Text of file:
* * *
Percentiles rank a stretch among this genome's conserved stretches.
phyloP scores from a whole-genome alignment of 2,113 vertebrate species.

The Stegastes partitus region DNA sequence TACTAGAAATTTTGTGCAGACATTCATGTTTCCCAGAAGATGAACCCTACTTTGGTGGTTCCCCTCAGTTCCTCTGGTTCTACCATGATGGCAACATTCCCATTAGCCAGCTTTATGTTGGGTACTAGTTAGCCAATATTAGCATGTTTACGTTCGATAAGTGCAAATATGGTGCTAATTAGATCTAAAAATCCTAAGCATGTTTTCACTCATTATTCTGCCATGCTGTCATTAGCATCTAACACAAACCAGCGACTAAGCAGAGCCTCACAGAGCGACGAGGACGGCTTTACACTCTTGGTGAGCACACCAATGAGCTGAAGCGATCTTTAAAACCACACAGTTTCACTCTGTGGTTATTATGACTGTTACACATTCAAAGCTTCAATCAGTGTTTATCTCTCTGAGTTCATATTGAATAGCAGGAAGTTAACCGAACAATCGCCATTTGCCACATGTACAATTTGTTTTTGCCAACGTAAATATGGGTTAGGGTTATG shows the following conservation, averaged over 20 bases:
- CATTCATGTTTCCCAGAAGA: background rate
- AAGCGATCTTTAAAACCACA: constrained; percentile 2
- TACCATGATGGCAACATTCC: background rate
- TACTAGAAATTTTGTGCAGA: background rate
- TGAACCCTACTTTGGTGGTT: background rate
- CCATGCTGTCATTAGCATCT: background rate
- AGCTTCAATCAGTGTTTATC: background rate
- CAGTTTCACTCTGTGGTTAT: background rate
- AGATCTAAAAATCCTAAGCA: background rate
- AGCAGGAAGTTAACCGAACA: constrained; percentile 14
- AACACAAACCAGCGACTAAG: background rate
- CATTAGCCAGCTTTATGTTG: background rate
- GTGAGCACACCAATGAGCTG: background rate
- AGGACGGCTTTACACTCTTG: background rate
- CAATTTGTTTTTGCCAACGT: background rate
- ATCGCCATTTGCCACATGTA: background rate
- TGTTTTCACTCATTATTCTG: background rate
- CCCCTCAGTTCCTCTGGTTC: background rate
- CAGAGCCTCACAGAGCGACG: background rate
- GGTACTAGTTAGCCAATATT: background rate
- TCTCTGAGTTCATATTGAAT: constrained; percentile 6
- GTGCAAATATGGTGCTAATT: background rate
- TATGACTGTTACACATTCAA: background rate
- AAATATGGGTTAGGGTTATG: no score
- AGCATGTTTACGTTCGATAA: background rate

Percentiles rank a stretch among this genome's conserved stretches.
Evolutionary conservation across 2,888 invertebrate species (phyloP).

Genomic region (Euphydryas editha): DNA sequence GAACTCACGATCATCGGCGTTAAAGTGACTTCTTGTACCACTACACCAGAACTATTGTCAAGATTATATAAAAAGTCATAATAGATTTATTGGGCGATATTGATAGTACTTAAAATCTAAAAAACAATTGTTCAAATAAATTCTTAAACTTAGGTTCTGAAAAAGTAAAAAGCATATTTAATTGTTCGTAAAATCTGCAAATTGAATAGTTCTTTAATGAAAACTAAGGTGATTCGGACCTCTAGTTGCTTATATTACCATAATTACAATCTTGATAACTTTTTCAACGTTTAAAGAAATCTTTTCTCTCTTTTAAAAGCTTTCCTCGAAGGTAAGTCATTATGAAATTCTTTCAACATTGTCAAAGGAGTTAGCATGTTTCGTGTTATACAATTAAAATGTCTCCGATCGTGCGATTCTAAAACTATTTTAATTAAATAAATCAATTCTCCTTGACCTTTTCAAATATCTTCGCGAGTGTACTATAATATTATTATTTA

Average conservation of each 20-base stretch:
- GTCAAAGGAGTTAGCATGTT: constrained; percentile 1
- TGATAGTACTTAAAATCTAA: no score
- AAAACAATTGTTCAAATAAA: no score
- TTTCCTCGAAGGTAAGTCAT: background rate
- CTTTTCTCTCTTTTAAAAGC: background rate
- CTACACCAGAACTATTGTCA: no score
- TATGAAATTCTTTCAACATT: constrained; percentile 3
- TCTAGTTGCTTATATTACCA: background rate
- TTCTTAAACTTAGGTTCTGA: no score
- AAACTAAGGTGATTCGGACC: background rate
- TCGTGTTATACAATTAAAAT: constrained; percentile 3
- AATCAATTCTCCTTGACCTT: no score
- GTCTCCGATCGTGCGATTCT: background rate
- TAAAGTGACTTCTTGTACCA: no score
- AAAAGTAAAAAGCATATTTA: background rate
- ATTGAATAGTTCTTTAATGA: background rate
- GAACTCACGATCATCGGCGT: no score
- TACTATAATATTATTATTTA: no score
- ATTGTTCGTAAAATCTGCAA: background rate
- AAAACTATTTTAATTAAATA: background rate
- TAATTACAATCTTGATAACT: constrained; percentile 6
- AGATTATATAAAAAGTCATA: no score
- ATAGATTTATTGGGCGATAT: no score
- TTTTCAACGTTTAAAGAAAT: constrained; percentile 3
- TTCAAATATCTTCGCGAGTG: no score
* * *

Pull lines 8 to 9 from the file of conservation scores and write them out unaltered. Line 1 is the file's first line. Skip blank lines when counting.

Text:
- TGAACCCTACTTTGGTGGTT: background rate
- CCATGCTGTCATTAGCATCT: background rate